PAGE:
Board of Elections Holds Contested SU Elections For the First Time in Three Years

Reflections on the first SU election in three years, along with Amanda Cissé and Fin Ying’s plans for the upcoming year.

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By Anson Shi

For the first time in three years, Stuyvesant had a Student Union (SU) election. Junior Amanda Cissé and sophomore Fin Ying were elected President and Vice-President, respectively, for the 2023-2024 school year. Cissé and Ying have had multiple leadership experiences, both within and outside of the SU. Currently, Cissé is Vice President of the SU, Vice President of the Black Students League, and the student coordinator for Respect For All, and has been in the SU since freshman year, also having served as the former Sophomore Caucus Co-President. Ying is the current Sophomore Caucus Co-President, holds minor leadership roles in other clubs and a tutoring organization, and was formerly the Freshman Caucus Co-President.

This year was the first time in three years that two tickets competed for the SU positions, and allowing the student body to vote seemed to have a generally positive impact on students. “It’s a symbol of democracy, and to have a democratic election is really important,” junior and Board of Elections Co-Chair Vanessa Chen said.

Cissé and Ying also explained their contentment with having another ticket run against them. “I think it’s always good for it to be contested. I wasn’t expecting [another ticket], but it turned out well. I think it makes it so that you’ve actually earned your spot as president instead of inheriting it,” Cissé said. “I like to think that we were actually elected and earned our position.”

Cissé and Ying described the origins of their passion for student government, explaining that their passion sprouted from the encouragement of their peers. “There was a senior in the Black Students League who encouraged me to join the Student Union, and she was one of my role models,” Cissé said.

Ying stated that their inspiration came directly from the first time they stepped foot in Stuyvesant. “[In Camp Stuy,] usually the Student Union President and Vice President get up on the stage and give a speech, and I thought that the way the President spoke was so inspiring, and she was such a charismatic person. I really wanted to be someone like that: being able to give advice to other people and being a good role model to all the incoming freshmen and [the] school as a whole,” Ying said.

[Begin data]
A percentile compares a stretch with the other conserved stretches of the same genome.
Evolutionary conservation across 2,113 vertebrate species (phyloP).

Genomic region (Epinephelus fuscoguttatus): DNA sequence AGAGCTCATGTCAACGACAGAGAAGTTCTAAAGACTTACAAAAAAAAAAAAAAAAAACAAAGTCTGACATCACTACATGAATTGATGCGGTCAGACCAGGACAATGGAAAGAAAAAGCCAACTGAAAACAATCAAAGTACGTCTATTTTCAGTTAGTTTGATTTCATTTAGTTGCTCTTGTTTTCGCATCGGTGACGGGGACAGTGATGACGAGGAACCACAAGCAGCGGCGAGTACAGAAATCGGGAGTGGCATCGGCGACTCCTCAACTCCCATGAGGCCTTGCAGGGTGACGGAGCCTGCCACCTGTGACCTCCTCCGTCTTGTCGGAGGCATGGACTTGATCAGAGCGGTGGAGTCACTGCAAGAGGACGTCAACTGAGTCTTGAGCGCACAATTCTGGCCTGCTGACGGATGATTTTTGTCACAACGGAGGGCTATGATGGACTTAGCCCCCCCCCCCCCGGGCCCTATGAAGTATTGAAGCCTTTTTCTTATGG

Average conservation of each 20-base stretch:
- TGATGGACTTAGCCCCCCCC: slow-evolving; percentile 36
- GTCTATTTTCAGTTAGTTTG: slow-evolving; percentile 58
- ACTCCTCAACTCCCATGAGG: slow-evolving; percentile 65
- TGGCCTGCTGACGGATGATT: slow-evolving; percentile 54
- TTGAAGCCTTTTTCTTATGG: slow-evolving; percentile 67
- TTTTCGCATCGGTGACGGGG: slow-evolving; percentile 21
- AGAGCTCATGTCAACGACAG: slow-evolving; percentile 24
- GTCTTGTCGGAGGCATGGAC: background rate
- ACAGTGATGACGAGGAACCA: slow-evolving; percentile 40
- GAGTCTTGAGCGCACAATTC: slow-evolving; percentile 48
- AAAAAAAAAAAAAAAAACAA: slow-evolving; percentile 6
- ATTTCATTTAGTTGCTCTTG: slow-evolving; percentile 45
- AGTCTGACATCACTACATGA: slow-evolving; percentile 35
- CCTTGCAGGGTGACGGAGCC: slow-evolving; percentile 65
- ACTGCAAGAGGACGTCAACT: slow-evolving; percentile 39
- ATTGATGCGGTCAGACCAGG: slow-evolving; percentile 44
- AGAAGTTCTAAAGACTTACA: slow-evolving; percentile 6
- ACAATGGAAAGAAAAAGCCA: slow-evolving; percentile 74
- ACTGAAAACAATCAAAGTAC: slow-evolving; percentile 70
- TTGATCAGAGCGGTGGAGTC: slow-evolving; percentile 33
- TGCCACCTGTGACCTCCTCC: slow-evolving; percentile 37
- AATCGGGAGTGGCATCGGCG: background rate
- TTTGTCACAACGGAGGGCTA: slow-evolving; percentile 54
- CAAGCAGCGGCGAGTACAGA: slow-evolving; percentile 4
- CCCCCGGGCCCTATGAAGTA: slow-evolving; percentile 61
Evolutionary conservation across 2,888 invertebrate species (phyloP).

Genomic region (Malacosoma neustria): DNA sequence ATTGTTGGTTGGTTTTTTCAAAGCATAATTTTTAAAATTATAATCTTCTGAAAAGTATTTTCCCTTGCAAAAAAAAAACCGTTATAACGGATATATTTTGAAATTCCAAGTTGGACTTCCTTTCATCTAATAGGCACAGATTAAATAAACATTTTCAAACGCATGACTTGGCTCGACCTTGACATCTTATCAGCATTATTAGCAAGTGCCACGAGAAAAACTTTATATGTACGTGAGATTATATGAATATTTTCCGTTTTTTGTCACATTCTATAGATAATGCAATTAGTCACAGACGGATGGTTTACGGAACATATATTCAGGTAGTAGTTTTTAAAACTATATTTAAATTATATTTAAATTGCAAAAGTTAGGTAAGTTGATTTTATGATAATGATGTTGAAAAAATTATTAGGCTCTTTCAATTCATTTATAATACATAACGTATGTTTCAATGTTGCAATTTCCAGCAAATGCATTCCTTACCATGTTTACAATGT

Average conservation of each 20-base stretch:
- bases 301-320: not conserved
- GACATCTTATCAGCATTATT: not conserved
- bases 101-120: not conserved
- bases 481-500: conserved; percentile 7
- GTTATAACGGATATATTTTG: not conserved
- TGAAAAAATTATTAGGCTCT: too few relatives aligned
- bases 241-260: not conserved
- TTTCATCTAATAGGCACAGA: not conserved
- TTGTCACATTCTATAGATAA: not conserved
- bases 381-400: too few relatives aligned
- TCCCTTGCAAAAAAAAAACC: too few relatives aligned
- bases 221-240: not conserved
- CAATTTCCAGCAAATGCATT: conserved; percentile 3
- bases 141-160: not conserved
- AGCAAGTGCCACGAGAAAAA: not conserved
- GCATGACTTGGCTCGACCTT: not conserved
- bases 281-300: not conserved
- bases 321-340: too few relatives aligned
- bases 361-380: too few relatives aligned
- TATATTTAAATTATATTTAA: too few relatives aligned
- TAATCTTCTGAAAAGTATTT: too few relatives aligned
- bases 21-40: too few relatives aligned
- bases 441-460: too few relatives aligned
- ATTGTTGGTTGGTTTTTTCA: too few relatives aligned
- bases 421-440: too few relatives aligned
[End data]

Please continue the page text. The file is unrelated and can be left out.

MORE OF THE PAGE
Cissé and Ying believe that their experience as previous caucus Co-Presidents helped them during the election process. “One unique thing [about our ticket] is not just us having experience, but both of us having been co-presidents before. I feel like being in caucus puts you in a position where you know what it’s like to have a lot of freedom,” Cissé said. “You know your limitations, but you’re not afraid to experiment.”

Ying reaffirms that their collective prior experience will provide them with a unique skill set, allowing them to run the student government more efficiently. “The experience of working in student government already exposes you to a lot of the different aspects of policies, implementation, and event planning. You just know the processes behind everything, which makes running for student government smoother throughout the years,” Ying said.

Despite their success, Cissé and Ying reveal that there were many difficulties during the process of running, including a lack of organization with a few aspects within their campaign. “We had a document of a bunch of ideas that we had for the year, but a lot of it was internal and informally written, so we were trying to fix that up into a platform, but there was so much stuff that could be included,” Cissé said. “Something we could have done differently is making a more comprehensive campaign document with all of the policies that we wanted to do written on there.”

In addition, Cissé and Ying mentioned the time crunch that their whole team was under. “The timing of the campaign was placed in during AP season, and it was just really hectic for a lot of people, [including] our campaign team,” Ying said. “A lot of our managers were taking very big exams and were studying for them, so it was mostly just a time management issue.”

Despite these challenges, Cissé and Ying already have many goals that they are expecting to fulfill next year, mainly targeted toward achieving an increase in school spirit and entertainment as well as a decrease in academic stress. “This year, there were not many events. I'd like to have a lot of concrete events and would really like to decrease the academic stress,” Cissé said. “I feel like both of us going through campaign season and AP season at the same time speaks to that. We would use our platform for test corrections, test dropping, and some academic policy with the student leadership team soon.”